On Wednesday 27 October, the City of Vancouver distributed a revised set of rankings using selection criteria developed at the workshop. The ranking of neighbourhoods was: Grandview-Woodland (63%), Marpole (59%), West End (57%), Fairview (55%), and Kitsilano (52%). The rankings were confirmed at a one-hour meeting at City Hall on Wednesday 3 November. Grandview-Woodland was next in line for a Community Plan.
On Thursday 4 November 2010, the Standing Committee of Council on City Services and Budgets passed a motion, “Neighbourhood Planning Priorities — Options for Increasing Additional Planning Areas,” requested staff to look at the implications of doing up to three Community Plans at the same time, and present their findings in a report on the ranking of neighbourhoods to receive Commmunity Plans. (Likely neighbourhoods: Grandview-Woodland, Marpole, West End.) Councillor Reimer, who proposed the motion, agreed to bring the following amendment to the meeting where the staff report will be heard.
BE IT FURTHER RESOLVED THAT before Council selects the next neighbourhood(s) to undergo a neighbourhood planning process, the community groups in these proposed next neighbourhoods (specifically but not limited to Grandview-Woodlands, Marpole, West End, Fairview and Kitsilano) be given adequate time to assess the outcomes of the current planning processes in Mount Pleasant and Norquay Village, and that these assessments be used in the city’s consideration and design of future neighbourhood planning processes;
BE IT FURTHER RESOLVED THAT rezonings not consistent with existing Community or Local Area Plans or Area Policy Plan development guidelines not be brought forward for consideration by Council while these neighbourhoods are under consideration for a planning process.
See also the Cityhallwatch web page on Cllr Reimer’s motion.
On 7 May 2011, a “Next Community Plans – Stakeholder Workshop” was held, attended by stakeholders from the five neighbourhoods under consideration for a Community Plan, plus city-wide organizations, non-profit agencies and service providers, regional authorities (TransLink and Vancouver Coastal Health), and representatives of the City’s Advisory Committee. The materials from the workshop were transcribed and can be found on the Next Community Plans web page. The same web page reports that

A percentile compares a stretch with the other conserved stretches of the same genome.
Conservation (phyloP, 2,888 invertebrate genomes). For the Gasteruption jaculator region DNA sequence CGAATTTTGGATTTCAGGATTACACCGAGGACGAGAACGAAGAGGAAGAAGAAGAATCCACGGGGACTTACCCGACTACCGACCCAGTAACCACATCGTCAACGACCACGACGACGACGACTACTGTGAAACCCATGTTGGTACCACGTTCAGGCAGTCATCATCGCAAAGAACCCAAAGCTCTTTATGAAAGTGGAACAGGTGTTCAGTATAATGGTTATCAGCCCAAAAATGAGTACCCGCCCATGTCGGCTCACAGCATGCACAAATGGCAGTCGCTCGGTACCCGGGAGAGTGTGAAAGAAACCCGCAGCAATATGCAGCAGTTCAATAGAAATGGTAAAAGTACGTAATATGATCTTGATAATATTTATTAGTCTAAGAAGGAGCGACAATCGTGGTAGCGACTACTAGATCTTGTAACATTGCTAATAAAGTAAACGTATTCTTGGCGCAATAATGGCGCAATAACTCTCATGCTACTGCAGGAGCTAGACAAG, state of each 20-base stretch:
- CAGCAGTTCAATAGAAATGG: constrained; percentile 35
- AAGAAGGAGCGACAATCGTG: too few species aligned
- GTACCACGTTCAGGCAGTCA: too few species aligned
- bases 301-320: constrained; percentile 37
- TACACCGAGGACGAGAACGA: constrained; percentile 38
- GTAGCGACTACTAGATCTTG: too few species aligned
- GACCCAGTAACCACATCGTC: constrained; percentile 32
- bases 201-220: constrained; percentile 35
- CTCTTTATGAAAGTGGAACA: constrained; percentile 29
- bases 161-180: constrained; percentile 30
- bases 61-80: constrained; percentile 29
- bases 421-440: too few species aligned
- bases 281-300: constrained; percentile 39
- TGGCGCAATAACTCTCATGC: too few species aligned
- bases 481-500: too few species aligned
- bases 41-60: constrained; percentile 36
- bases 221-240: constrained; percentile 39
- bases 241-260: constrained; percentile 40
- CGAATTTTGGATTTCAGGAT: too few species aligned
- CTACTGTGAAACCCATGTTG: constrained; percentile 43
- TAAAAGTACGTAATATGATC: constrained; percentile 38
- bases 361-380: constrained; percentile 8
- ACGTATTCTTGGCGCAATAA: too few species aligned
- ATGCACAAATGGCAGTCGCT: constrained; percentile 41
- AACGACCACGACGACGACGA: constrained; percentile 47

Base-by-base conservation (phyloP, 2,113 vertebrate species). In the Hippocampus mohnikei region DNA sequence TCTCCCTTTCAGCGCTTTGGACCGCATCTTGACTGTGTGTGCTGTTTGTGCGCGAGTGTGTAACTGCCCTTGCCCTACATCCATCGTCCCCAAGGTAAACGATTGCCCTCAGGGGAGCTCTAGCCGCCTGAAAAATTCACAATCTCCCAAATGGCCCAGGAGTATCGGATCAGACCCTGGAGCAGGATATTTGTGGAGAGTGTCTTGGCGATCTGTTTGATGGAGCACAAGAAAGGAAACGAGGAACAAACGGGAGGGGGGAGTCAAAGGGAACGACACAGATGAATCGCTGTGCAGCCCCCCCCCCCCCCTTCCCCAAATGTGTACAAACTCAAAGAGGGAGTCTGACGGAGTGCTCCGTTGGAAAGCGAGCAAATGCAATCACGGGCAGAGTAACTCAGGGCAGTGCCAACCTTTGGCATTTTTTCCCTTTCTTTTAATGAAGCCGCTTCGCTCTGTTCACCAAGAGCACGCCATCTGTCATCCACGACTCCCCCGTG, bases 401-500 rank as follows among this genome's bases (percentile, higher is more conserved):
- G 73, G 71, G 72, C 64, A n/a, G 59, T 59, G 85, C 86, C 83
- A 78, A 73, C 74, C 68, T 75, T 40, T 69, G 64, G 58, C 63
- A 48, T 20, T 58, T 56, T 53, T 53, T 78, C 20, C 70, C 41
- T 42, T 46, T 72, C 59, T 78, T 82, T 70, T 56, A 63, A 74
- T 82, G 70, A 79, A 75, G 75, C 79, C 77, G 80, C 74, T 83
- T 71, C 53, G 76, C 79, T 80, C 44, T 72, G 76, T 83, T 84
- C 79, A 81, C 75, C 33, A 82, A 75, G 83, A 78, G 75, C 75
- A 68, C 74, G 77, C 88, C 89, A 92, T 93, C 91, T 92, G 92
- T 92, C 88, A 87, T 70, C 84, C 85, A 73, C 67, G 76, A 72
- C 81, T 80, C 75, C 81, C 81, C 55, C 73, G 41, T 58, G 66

“City staff will be reviewing the material gathered at the workshop alongside additional best practices research on community planning. A report to Council outlin[ing] the implications of undertaking three community plans will be drafted…. It is anticipated that it will be presented to Council in the summer of 2011”
On 7 July 2011, a “Next Community Plans – Open House” was held in Multipurpose Room 2, Mount Pleasant Community Centre, 1 Kingsway (at East 8th). The Open House displayed a series of boards derived from three sources:
• The 7 May 2011 stakeholder workshop.
• A 30 May 2011 study by consultant HB Lanarc of best practices in community planning, available here.
Much of the material from the boards is also in a draft staff “Ideas for Action / Synthesis” document, available in print-form at the Open House and also available online. All the materials from the Open House can be found on the Next Community Plans web page.
2.6. 1977–1987: Past Grandview-Woodland Planning Documents
For those interested in Grandview-Woodland receiving a Community Plan, it is useful to know the past planning documents for the neighbourhood. Those documents are as follows: